Even though it has been a relatively mild winter in eastern NC, fishing activity for most folks slows down the first few months of the year. When I’m not spending my free time in the winter fishing, I use the time to get ready for the next fishing season.
If I can’t fish, at least I can get ready to catch a few once the fish begin to bite. A little time spent now preparing for the season will help me get off to a great start this spring and fish right on through the fall with fewer missed opportunities.
Like many anglers, I enjoy making my own rigs and this time of year is a good time to stock up on them. I make my own flounder, grouper, and king mackerel rigs. It saves a little money but the “reel” pleasure is a certain satisfaction I get when catching fish on something I handcrafted. It also keeps me connected to fishing activities when cold or stormy weather forces me indoors. The materials are simple and are available at most well equipped tackle shops.
Maintenance of my gear is very important too. I check my lures to make sure they are still serviceable. Looking for cracks or deep dings in the lure body or connecting materials and then replacing or repairing those lures as needed. That will prevent them from breaking when fighting that next smoker fish.
Some of them may need to have the hooks changed if corrosion or rust has appeared. Even if the hook looks fine, it probably could benefit from sharpening. I’ll have a better chance at catching fish with very sharp hooks.
Also it’s important to check leaders made from monofilament or fluorocarbon material to make sure there are no nicks or cuts and that the knots are still tight. I always replace the line if questionable rather than chance losing a prized catch. I also replace any wire leaders that are bent, crimped or with loose crimps.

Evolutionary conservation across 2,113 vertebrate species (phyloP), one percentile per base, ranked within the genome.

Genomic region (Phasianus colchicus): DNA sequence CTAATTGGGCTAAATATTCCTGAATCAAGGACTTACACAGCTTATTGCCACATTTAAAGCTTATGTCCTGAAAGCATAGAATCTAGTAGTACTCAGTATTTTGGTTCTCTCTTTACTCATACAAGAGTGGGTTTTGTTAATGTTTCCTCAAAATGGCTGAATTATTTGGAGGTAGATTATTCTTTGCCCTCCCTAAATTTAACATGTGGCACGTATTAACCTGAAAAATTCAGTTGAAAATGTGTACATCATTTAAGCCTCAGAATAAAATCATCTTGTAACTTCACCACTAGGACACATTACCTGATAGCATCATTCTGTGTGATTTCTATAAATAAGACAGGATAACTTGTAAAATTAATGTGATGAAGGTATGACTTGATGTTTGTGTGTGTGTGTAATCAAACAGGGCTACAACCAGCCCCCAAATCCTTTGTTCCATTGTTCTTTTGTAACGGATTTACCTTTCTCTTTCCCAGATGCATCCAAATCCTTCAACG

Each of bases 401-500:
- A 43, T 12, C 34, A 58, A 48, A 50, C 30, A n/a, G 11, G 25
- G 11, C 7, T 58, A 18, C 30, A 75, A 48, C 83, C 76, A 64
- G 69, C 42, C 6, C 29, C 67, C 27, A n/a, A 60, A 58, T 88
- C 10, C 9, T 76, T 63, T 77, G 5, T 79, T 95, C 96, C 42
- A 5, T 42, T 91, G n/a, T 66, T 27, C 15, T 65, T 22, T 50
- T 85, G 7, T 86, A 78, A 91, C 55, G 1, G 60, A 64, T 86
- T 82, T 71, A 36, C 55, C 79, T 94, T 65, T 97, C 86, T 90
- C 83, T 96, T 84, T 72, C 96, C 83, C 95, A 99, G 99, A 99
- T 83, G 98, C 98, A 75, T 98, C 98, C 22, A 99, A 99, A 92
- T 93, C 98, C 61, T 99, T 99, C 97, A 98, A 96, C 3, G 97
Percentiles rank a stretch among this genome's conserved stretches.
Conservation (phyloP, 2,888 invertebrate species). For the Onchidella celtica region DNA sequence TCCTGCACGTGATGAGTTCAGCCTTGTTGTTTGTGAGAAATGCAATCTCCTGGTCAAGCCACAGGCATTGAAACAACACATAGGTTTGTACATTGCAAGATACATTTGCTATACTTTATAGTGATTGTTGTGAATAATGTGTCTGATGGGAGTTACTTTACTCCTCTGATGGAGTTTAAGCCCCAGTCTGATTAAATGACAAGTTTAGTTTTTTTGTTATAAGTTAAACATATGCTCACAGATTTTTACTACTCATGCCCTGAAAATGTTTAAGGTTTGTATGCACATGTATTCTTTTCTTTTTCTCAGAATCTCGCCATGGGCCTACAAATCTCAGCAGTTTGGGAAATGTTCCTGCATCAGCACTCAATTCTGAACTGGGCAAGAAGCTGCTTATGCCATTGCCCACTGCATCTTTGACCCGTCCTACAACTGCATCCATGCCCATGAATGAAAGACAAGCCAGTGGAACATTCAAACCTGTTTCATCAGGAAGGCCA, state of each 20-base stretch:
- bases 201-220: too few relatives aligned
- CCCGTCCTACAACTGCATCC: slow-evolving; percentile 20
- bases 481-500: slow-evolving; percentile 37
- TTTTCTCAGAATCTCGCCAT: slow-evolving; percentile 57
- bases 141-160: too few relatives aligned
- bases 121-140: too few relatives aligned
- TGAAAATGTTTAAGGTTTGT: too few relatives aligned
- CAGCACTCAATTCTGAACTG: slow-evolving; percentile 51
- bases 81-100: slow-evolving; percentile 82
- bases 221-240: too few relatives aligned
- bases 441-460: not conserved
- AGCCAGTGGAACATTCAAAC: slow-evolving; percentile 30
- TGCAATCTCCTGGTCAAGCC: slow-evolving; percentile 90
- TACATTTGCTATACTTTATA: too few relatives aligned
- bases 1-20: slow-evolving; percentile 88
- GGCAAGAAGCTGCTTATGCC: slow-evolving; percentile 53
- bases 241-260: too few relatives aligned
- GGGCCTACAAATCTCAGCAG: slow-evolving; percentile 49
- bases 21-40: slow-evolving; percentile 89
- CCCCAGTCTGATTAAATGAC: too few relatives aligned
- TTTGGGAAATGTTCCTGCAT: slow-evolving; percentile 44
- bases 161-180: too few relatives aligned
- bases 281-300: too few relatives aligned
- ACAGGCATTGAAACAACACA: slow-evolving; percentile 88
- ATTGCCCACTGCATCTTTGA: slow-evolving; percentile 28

Now is also a good time to get organized well. Cleaning out my tackle boxes and tackle bags will help free up some space and make it easier to find items. It also shows me where I need to restock. Now I’m getting closer to being prepared for the busiest fishing times.
It is also the time to clean and lube those reels. I check the guides on my rods to make sure the wraps haven’t begun to fray. Also checking for nicks on the inside of the guides, these can cause the fishing line to break and let the BIG one get away. I replace my monofilament line each fishing season. Even if it looks okay to the eye if it’s been in the water last season, it is in a weaken condition. Monofilament fishing line once wet will absorb some of the water then dry out causing the line to lose strength over a period of time. Catching fish also stretches the line and weakens it.
I also go through all my other gear like gaffs, landing nets, cast nets, etc to make sure they are in good shape and ready for another season.
Alright, time to make a trip or two to the tackle shop an now I’m ready for another season of fishing!
Tight lines to all!